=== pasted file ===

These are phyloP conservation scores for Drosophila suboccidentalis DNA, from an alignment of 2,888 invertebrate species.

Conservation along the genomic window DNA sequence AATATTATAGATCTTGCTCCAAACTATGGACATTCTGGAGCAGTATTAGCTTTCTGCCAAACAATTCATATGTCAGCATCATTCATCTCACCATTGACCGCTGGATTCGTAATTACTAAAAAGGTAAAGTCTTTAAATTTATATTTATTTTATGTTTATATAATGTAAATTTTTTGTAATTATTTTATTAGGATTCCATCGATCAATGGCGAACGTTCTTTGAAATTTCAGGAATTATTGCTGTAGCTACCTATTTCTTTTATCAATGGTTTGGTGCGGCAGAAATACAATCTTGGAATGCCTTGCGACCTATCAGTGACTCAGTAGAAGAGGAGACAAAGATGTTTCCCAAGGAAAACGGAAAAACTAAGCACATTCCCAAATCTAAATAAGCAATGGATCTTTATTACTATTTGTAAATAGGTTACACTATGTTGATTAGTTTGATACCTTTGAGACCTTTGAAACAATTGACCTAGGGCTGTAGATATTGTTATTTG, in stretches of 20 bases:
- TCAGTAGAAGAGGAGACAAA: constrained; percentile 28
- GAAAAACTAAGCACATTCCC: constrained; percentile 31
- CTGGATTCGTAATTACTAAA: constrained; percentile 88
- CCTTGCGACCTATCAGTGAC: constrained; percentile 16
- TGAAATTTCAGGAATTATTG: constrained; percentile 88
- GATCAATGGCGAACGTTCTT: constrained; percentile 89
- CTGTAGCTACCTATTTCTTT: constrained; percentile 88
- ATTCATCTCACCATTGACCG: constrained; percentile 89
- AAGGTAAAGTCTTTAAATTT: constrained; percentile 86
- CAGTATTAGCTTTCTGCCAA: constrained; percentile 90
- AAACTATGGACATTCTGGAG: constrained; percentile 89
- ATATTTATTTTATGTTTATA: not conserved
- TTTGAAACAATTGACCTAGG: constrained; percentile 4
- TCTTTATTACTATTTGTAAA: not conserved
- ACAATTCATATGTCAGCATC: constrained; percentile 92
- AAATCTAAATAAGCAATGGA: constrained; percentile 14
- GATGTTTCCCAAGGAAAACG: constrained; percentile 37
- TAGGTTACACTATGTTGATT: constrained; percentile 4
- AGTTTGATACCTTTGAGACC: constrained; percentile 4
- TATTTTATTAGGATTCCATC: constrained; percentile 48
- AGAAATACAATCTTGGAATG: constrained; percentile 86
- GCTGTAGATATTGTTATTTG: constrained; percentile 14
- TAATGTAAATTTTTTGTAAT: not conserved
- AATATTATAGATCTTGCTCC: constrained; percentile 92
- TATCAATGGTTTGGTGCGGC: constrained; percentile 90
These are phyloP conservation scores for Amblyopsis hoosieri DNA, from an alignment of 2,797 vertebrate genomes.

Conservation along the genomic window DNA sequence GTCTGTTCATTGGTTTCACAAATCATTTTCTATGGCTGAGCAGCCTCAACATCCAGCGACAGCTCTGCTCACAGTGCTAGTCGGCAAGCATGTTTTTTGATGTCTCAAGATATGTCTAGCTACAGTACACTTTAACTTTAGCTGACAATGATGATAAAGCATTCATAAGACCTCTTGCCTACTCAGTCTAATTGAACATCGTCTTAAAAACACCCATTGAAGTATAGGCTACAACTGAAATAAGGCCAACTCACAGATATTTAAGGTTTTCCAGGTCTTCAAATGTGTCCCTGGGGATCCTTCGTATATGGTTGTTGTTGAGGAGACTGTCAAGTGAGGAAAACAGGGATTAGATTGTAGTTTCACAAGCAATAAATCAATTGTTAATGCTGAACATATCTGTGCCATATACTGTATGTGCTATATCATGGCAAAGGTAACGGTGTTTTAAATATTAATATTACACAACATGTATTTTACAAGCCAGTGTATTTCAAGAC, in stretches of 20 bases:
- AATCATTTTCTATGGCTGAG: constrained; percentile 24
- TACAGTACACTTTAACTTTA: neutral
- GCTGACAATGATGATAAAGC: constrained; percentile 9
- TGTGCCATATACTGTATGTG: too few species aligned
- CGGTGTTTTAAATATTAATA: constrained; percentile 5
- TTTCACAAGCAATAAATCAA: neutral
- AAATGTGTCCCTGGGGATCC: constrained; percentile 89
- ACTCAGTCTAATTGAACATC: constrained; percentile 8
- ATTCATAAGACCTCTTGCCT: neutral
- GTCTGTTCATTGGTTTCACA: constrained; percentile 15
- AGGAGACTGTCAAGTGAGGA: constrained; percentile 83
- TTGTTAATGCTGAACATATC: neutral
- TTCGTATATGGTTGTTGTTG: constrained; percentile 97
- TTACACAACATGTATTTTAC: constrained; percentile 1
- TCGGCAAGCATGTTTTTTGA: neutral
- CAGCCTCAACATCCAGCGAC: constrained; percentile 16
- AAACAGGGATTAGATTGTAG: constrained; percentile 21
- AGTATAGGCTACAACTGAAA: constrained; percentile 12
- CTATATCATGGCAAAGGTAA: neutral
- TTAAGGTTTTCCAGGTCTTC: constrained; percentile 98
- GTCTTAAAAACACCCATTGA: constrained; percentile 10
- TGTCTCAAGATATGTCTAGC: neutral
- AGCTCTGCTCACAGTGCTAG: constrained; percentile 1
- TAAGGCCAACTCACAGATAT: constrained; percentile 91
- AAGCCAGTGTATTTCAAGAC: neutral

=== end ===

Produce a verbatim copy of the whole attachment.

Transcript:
These are phyloP conservation scores for Drosophila suboccidentalis DNA, from an alignment of 2,888 invertebrate species.

Conservation along the genomic window DNA sequence AATATTATAGATCTTGCTCCAAACTATGGACATTCTGGAGCAGTATTAGCTTTCTGCCAAACAATTCATATGTCAGCATCATTCATCTCACCATTGACCGCTGGATTCGTAATTACTAAAAAGGTAAAGTCTTTAAATTTATATTTATTTTATGTTTATATAATGTAAATTTTTTGTAATTATTTTATTAGGATTCCATCGATCAATGGCGAACGTTCTTTGAAATTTCAGGAATTATTGCTGTAGCTACCTATTTCTTTTATCAATGGTTTGGTGCGGCAGAAATACAATCTTGGAATGCCTTGCGACCTATCAGTGACTCAGTAGAAGAGGAGACAAAGATGTTTCCCAAGGAAAACGGAAAAACTAAGCACATTCCCAAATCTAAATAAGCAATGGATCTTTATTACTATTTGTAAATAGGTTACACTATGTTGATTAGTTTGATACCTTTGAGACCTTTGAAACAATTGACCTAGGGCTGTAGATATTGTTATTTG, in stretches of 20 bases:
- TCAGTAGAAGAGGAGACAAA: constrained; percentile 28
- GAAAAACTAAGCACATTCCC: constrained; percentile 31
- CTGGATTCGTAATTACTAAA: constrained; percentile 88
- CCTTGCGACCTATCAGTGAC: constrained; percentile 16
- TGAAATTTCAGGAATTATTG: constrained; percentile 88
- GATCAATGGCGAACGTTCTT: constrained; percentile 89
- CTGTAGCTACCTATTTCTTT: constrained; percentile 88
- ATTCATCTCACCATTGACCG: constrained; percentile 89
- AAGGTAAAGTCTTTAAATTT: constrained; percentile 86
- CAGTATTAGCTTTCTGCCAA: constrained; percentile 90
- AAACTATGGACATTCTGGAG: constrained; percentile 89
- ATATTTATTTTATGTTTATA: not conserved
- TTTGAAACAATTGACCTAGG: constrained; percentile 4
- TCTTTATTACTATTTGTAAA: not conserved
- ACAATTCATATGTCAGCATC: constrained; percentile 92
- AAATCTAAATAAGCAATGGA: constrained; percentile 14
- GATGTTTCCCAAGGAAAACG: constrained; percentile 37
- TAGGTTACACTATGTTGATT: constrained; percentile 4
- AGTTTGATACCTTTGAGACC: constrained; percentile 4
- TATTTTATTAGGATTCCATC: constrained; percentile 48
- AGAAATACAATCTTGGAATG: constrained; percentile 86
- GCTGTAGATATTGTTATTTG: constrained; percentile 14
- TAATGTAAATTTTTTGTAAT: not conserved
- AATATTATAGATCTTGCTCC: constrained; percentile 92
- TATCAATGGTTTGGTGCGGC: constrained; percentile 90
These are phyloP conservation scores for Amblyopsis hoosieri DNA, from an alignment of 2,797 vertebrate genomes.

Conservation along the genomic window DNA sequence GTCTGTTCATTGGTTTCACAAATCATTTTCTATGGCTGAGCAGCCTCAACATCCAGCGACAGCTCTGCTCACAGTGCTAGTCGGCAAGCATGTTTTTTGATGTCTCAAGATATGTCTAGCTACAGTACACTTTAACTTTAGCTGACAATGATGATAAAGCATTCATAAGACCTCTTGCCTACTCAGTCTAATTGAACATCGTCTTAAAAACACCCATTGAAGTATAGGCTACAACTGAAATAAGGCCAACTCACAGATATTTAAGGTTTTCCAGGTCTTCAAATGTGTCCCTGGGGATCCTTCGTATATGGTTGTTGTTGAGGAGACTGTCAAGTGAGGAAAACAGGGATTAGATTGTAGTTTCACAAGCAATAAATCAATTGTTAATGCTGAACATATCTGTGCCATATACTGTATGTGCTATATCATGGCAAAGGTAACGGTGTTTTAAATATTAATATTACACAACATGTATTTTACAAGCCAGTGTATTTCAAGAC, in stretches of 20 bases:
- AATCATTTTCTATGGCTGAG: constrained; percentile 24
- TACAGTACACTTTAACTTTA: neutral
- GCTGACAATGATGATAAAGC: constrained; percentile 9
- TGTGCCATATACTGTATGTG: too few species aligned
- CGGTGTTTTAAATATTAATA: constrained; percentile 5
- TTTCACAAGCAATAAATCAA: neutral
- AAATGTGTCCCTGGGGATCC: constrained; percentile 89
- ACTCAGTCTAATTGAACATC: constrained; percentile 8
- ATTCATAAGACCTCTTGCCT: neutral
- GTCTGTTCATTGGTTTCACA: constrained; percentile 15
- AGGAGACTGTCAAGTGAGGA: constrained; percentile 83
- TTGTTAATGCTGAACATATC: neutral
- TTCGTATATGGTTGTTGTTG: constrained; percentile 97
- TTACACAACATGTATTTTAC: constrained; percentile 1
- TCGGCAAGCATGTTTTTTGA: neutral
- CAGCCTCAACATCCAGCGAC: constrained; percentile 16
- AAACAGGGATTAGATTGTAG: constrained; percentile 21
- AGTATAGGCTACAACTGAAA: constrained; percentile 12
- CTATATCATGGCAAAGGTAA: neutral
- TTAAGGTTTTCCAGGTCTTC: constrained; percentile 98
- GTCTTAAAAACACCCATTGA: constrained; percentile 10
- TGTCTCAAGATATGTCTAGC: neutral
- AGCTCTGCTCACAGTGCTAG: constrained; percentile 1
- TAAGGCCAACTCACAGATAT: constrained; percentile 91
- AAGCCAGTGTATTTCAAGAC: neutral